Thursday, September 27, 2012

Kimball Anderson

Kimball Anderson does comics that sometimes have poetry in them and sometimes have experimentation in them. But never are these tools used just to use tools. The intent is always an earnest interest in communicating ideas and feelings as best as they can be communicated.

More of Kimball's work can found here:

What inspired “No, He Can Come”? Is it autobiographical?

It is not autobiographical! It was inspired by conversations in the dark, where you are trying to grasp at what is on the face of the person you are talking to, but all you really see are shifting shapes and static. You don't know the person's emotions, but it almost seems like you could, so maybe you try...and you see monster faces, or emotions that just aren't accurate.

Is this your first horror story?

This is my second horror story! I made a story for last year's Hellbound but was maybe too ambitious with it, and it didn't get in. This time I tried to remember that simple is good for horror.

Are you a fan of horror? If so, what are some of your favorite stories? (And they don’t have to be limited to comic books.)

I like some horror, but I guess I generally do not seek it out. I remember the old "Ted's Caving Page" fondly. I think horror is very much helped by the slight possibility that it is true, and the internet is a good way to do that. That said, I am not too interested in other "creepypasta", but sometimes an Alternate Reality Game will have an effective bit of horror in it. Junji Ito can be pretty good, too. And, though I wouldn't label them as my favorites, I enjoy lots of television shows with horror elements! Like The Vampire Diaries and Teen Wolf. They have obvious flaws, but the way they are structured and produced is interesting, when viewed in the wider context of television structuring.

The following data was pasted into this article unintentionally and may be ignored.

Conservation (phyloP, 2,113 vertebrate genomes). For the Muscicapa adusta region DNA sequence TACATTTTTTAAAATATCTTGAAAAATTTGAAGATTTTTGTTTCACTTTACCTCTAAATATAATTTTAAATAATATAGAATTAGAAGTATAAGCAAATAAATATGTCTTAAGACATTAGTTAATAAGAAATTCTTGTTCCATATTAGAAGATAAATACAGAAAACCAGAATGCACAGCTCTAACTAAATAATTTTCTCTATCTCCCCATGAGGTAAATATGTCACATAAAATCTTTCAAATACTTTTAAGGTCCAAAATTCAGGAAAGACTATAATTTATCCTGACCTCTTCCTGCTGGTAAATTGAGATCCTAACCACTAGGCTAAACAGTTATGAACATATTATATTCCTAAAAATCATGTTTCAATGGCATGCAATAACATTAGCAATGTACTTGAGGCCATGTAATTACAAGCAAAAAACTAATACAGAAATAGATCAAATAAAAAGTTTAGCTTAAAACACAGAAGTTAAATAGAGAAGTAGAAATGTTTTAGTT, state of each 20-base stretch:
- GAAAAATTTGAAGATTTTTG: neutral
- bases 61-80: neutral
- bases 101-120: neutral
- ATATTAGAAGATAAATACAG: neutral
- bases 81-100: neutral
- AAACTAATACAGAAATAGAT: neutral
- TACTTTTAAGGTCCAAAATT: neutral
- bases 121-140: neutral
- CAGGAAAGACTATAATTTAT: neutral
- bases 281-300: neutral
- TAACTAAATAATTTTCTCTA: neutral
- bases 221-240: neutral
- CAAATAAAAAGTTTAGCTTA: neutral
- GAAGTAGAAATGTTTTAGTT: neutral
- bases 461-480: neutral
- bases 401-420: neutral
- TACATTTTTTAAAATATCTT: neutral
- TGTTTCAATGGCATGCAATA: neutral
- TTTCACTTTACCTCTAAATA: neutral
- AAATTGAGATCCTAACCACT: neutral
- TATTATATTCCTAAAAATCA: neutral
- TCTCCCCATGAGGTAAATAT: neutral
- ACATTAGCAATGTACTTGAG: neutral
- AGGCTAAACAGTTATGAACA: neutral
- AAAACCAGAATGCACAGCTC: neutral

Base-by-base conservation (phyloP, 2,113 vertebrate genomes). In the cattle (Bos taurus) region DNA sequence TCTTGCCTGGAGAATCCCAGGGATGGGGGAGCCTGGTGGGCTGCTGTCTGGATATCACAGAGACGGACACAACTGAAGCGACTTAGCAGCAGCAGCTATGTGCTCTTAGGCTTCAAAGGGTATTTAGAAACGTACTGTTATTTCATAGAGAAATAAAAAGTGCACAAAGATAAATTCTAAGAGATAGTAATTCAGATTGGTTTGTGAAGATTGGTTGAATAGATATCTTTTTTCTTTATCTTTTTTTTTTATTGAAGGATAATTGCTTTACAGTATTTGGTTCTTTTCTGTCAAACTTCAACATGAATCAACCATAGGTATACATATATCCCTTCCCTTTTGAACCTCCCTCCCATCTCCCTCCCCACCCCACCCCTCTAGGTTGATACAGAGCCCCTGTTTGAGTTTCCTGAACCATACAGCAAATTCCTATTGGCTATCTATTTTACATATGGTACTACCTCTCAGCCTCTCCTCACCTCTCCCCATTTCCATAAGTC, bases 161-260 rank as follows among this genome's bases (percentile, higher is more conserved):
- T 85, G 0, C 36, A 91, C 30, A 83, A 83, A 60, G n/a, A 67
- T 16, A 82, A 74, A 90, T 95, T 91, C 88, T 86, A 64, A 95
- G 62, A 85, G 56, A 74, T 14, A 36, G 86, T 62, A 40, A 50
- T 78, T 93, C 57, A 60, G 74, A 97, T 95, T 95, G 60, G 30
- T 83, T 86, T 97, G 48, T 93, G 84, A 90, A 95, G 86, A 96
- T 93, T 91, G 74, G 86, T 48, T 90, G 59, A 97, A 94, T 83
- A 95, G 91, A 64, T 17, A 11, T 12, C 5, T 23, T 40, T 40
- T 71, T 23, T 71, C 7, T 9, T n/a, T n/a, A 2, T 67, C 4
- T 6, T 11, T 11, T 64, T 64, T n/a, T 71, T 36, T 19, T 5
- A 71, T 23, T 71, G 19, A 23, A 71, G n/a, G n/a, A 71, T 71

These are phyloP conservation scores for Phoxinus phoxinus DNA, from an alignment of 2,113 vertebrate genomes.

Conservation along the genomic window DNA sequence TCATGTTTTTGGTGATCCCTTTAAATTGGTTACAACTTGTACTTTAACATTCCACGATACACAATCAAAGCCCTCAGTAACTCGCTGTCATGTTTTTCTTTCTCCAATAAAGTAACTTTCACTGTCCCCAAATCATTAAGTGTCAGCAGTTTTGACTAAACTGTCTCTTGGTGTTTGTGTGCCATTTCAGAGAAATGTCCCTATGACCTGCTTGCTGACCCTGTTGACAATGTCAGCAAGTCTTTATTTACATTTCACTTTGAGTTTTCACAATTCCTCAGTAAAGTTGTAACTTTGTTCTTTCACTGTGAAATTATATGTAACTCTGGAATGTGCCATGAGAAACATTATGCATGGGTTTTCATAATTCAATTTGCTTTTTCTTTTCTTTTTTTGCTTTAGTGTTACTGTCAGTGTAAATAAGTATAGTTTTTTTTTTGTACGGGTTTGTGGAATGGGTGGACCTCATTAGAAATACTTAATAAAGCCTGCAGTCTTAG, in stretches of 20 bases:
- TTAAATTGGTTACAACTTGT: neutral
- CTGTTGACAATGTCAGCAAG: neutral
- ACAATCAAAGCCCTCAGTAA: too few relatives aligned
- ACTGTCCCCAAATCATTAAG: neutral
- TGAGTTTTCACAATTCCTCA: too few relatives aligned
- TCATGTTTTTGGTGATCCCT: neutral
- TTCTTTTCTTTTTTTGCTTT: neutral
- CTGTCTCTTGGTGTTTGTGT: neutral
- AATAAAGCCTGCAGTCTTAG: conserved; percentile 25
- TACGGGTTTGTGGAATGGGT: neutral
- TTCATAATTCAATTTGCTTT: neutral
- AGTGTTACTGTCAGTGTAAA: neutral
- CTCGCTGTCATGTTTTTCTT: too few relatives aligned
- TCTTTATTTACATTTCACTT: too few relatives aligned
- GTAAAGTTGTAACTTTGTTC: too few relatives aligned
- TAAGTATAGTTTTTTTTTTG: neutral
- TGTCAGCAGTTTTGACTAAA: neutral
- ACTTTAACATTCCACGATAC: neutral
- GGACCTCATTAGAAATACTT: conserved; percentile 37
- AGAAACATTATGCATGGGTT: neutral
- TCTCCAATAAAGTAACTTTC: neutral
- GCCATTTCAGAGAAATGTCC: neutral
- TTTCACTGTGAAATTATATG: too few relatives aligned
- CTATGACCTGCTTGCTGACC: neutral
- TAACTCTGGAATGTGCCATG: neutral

Explain to Hellbound readers your creative process. Was the story written independently and before the art or did both develop together?

I came up with the art style first, as a way to evoke night. I wrote a script for this style, which was not horror themed, but played on many of the same emotions as my Hellbound story. And when the theme for Hellbound 3 was decided, I immediately knew that the style I had previously conceived of would work for the anthology. So I came up with a new story, and started drawing! I drew pencil shaded figures on white paper, scanned, and put it on a digital black, which was then given a static-y texture.

What did you find most challenging about “No, He Can Come”?

The comic flowed more naturally out than some do, in terms of art. But in terms of story, I had a lot of trouble coming up with something that felt meaningful and was simple. Because I hadn't originally conceived of it as horror, it was hard to change gears, mentally.

Did you experiment with this story?

I experimented in terms of art style, as I had never done anything that looked like this comic before. And in more subtle ways I experimented in writing. Most of my stories are very deliberately about themes and ideas, and with this I went at it in a very straightforward way. I think short form horror necessitates this. You have to attempt to play the beats of a horror story, and you don't have much space for anything else. You just have to tell the story.

Artistically, was there anything you were hoping to achieve? Where you happy with the results?

While I wasn't trying to communicate any themes or ideas, I was trying to evoke what it feels like to be in that place. I was trying to be very authentic to the sensation of the dark and to the emotions of the characters. My aim was to create a feeling that is taken as familiar and true.

Thank you, Kimball.

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